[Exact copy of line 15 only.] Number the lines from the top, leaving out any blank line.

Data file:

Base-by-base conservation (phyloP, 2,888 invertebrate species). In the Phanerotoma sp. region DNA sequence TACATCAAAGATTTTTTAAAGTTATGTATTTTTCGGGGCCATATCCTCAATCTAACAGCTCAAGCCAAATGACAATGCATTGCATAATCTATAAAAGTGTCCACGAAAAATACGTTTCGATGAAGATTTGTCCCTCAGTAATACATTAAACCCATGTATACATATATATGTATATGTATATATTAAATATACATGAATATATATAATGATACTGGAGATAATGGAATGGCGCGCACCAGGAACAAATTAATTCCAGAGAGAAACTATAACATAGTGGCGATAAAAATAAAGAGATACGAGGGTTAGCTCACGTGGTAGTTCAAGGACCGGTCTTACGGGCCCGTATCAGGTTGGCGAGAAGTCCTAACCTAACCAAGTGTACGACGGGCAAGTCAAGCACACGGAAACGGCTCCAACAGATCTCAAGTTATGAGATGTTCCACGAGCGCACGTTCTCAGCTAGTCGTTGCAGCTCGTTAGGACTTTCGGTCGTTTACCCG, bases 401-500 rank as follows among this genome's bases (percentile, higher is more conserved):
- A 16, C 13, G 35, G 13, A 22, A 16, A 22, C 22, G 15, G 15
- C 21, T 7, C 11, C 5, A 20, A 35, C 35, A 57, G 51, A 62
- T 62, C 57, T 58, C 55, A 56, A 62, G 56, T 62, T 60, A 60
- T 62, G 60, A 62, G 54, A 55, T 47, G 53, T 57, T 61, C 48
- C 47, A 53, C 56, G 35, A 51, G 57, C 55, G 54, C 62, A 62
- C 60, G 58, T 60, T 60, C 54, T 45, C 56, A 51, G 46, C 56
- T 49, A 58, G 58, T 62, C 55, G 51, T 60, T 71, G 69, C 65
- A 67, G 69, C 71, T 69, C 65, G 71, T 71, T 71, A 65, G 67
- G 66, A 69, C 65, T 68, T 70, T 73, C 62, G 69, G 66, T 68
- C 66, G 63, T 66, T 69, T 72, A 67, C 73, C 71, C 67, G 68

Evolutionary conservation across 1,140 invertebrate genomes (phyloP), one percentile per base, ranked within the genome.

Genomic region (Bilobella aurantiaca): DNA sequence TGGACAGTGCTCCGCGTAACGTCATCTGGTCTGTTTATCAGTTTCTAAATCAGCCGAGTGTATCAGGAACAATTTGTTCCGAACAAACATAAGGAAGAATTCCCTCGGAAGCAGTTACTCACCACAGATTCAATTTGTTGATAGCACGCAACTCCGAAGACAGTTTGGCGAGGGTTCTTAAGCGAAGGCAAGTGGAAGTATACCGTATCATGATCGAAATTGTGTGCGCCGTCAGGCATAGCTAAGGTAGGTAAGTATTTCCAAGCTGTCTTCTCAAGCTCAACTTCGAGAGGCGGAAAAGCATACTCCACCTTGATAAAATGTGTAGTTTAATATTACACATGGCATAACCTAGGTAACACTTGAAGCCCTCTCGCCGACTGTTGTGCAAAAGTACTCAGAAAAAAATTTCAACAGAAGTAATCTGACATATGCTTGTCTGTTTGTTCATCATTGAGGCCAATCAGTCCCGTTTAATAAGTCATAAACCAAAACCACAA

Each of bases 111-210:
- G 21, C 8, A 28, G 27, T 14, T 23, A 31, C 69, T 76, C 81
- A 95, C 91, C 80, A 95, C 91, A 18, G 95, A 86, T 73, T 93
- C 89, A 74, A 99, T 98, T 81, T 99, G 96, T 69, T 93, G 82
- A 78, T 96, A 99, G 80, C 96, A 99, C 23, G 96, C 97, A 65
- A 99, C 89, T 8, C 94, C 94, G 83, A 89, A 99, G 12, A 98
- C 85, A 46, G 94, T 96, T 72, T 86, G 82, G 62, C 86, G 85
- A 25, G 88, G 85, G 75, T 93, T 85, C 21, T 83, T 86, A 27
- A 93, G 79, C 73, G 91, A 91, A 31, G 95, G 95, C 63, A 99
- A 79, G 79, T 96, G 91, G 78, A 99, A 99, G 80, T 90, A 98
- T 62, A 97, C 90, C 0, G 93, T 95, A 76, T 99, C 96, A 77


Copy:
- G 21, C 8, A 28, G 27, T 14, T 23, A 31, C 69, T 76, C 81